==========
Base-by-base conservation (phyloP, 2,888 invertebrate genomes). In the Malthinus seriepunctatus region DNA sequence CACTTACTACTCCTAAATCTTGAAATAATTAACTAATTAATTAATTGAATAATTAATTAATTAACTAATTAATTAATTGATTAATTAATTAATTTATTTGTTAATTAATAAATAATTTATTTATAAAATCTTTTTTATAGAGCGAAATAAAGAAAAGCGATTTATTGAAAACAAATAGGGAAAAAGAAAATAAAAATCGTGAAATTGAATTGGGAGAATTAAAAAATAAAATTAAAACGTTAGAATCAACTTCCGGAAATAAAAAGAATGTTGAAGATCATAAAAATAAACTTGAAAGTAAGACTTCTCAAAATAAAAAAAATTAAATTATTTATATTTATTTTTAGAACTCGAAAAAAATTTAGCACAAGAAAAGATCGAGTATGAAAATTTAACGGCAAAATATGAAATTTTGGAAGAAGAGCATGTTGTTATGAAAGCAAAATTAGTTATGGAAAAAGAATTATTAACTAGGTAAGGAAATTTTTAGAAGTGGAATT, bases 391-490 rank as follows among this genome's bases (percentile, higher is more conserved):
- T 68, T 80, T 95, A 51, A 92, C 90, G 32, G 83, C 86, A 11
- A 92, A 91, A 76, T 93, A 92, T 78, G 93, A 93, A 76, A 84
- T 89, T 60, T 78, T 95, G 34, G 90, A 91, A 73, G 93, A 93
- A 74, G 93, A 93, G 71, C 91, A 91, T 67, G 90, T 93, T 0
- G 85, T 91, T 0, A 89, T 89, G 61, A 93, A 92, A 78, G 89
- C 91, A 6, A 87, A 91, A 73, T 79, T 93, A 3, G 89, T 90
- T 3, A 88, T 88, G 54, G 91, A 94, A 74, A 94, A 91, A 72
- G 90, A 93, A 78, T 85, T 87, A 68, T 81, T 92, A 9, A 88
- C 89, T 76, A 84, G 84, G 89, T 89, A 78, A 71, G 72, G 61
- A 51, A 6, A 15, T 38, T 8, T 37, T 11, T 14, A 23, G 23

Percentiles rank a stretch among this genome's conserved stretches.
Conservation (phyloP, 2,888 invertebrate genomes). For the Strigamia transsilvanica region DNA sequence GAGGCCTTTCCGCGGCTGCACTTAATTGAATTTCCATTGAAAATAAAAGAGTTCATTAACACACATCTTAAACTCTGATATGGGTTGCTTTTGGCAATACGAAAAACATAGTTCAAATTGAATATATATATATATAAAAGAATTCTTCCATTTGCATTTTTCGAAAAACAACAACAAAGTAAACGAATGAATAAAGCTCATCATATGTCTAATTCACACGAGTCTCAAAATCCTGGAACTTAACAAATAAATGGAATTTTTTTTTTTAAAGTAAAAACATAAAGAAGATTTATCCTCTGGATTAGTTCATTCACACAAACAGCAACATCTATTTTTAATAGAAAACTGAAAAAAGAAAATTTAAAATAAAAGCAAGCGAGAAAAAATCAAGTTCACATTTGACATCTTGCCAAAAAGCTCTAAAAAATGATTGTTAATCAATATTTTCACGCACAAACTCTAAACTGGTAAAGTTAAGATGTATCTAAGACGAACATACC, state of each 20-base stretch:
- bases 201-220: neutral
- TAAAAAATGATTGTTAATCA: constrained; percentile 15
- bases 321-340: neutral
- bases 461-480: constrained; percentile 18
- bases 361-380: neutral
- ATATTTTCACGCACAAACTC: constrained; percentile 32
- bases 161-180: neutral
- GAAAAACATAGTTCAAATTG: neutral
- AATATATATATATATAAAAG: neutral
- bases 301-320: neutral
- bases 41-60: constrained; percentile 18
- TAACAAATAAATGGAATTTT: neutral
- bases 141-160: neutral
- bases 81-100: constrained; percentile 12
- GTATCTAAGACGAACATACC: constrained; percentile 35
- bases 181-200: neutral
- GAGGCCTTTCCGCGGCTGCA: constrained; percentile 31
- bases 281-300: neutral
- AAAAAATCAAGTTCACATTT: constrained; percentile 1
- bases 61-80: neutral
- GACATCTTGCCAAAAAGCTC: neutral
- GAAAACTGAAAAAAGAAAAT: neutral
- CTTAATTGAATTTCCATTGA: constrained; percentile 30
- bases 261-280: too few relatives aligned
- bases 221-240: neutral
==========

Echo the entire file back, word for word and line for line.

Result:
Base-by-base conservation (phyloP, 2,888 invertebrate genomes). In the Malthinus seriepunctatus region DNA sequence CACTTACTACTCCTAAATCTTGAAATAATTAACTAATTAATTAATTGAATAATTAATTAATTAACTAATTAATTAATTGATTAATTAATTAATTTATTTGTTAATTAATAAATAATTTATTTATAAAATCTTTTTTATAGAGCGAAATAAAGAAAAGCGATTTATTGAAAACAAATAGGGAAAAAGAAAATAAAAATCGTGAAATTGAATTGGGAGAATTAAAAAATAAAATTAAAACGTTAGAATCAACTTCCGGAAATAAAAAGAATGTTGAAGATCATAAAAATAAACTTGAAAGTAAGACTTCTCAAAATAAAAAAAATTAAATTATTTATATTTATTTTTAGAACTCGAAAAAAATTTAGCACAAGAAAAGATCGAGTATGAAAATTTAACGGCAAAATATGAAATTTTGGAAGAAGAGCATGTTGTTATGAAAGCAAAATTAGTTATGGAAAAAGAATTATTAACTAGGTAAGGAAATTTTTAGAAGTGGAATT, bases 391-490 rank as follows among this genome's bases (percentile, higher is more conserved):
- T 68, T 80, T 95, A 51, A 92, C 90, G 32, G 83, C 86, A 11
- A 92, A 91, A 76, T 93, A 92, T 78, G 93, A 93, A 76, A 84
- T 89, T 60, T 78, T 95, G 34, G 90, A 91, A 73, G 93, A 93
- A 74, G 93, A 93, G 71, C 91, A 91, T 67, G 90, T 93, T 0
- G 85, T 91, T 0, A 89, T 89, G 61, A 93, A 92, A 78, G 89
- C 91, A 6, A 87, A 91, A 73, T 79, T 93, A 3, G 89, T 90
- T 3, A 88, T 88, G 54, G 91, A 94, A 74, A 94, A 91, A 72
- G 90, A 93, A 78, T 85, T 87, A 68, T 81, T 92, A 9, A 88
- C 89, T 76, A 84, G 84, G 89, T 89, A 78, A 71, G 72, G 61
- A 51, A 6, A 15, T 38, T 8, T 37, T 11, T 14, A 23, G 23

Percentiles rank a stretch among this genome's conserved stretches.
Conservation (phyloP, 2,888 invertebrate genomes). For the Strigamia transsilvanica region DNA sequence GAGGCCTTTCCGCGGCTGCACTTAATTGAATTTCCATTGAAAATAAAAGAGTTCATTAACACACATCTTAAACTCTGATATGGGTTGCTTTTGGCAATACGAAAAACATAGTTCAAATTGAATATATATATATATAAAAGAATTCTTCCATTTGCATTTTTCGAAAAACAACAACAAAGTAAACGAATGAATAAAGCTCATCATATGTCTAATTCACACGAGTCTCAAAATCCTGGAACTTAACAAATAAATGGAATTTTTTTTTTTAAAGTAAAAACATAAAGAAGATTTATCCTCTGGATTAGTTCATTCACACAAACAGCAACATCTATTTTTAATAGAAAACTGAAAAAAGAAAATTTAAAATAAAAGCAAGCGAGAAAAAATCAAGTTCACATTTGACATCTTGCCAAAAAGCTCTAAAAAATGATTGTTAATCAATATTTTCACGCACAAACTCTAAACTGGTAAAGTTAAGATGTATCTAAGACGAACATACC, state of each 20-base stretch:
- bases 201-220: neutral
- TAAAAAATGATTGTTAATCA: constrained; percentile 15
- bases 321-340: neutral
- bases 461-480: constrained; percentile 18
- bases 361-380: neutral
- ATATTTTCACGCACAAACTC: constrained; percentile 32
- bases 161-180: neutral
- GAAAAACATAGTTCAAATTG: neutral
- AATATATATATATATAAAAG: neutral
- bases 301-320: neutral
- bases 41-60: constrained; percentile 18
- TAACAAATAAATGGAATTTT: neutral
- bases 141-160: neutral
- bases 81-100: constrained; percentile 12
- GTATCTAAGACGAACATACC: constrained; percentile 35
- bases 181-200: neutral
- GAGGCCTTTCCGCGGCTGCA: constrained; percentile 31
- bases 281-300: neutral
- AAAAAATCAAGTTCACATTT: constrained; percentile 1
- bases 61-80: neutral
- GACATCTTGCCAAAAAGCTC: neutral
- GAAAACTGAAAAAAGAAAAT: neutral
- CTTAATTGAATTTCCATTGA: constrained; percentile 30
- bases 261-280: too few relatives aligned
- bases 221-240: neutral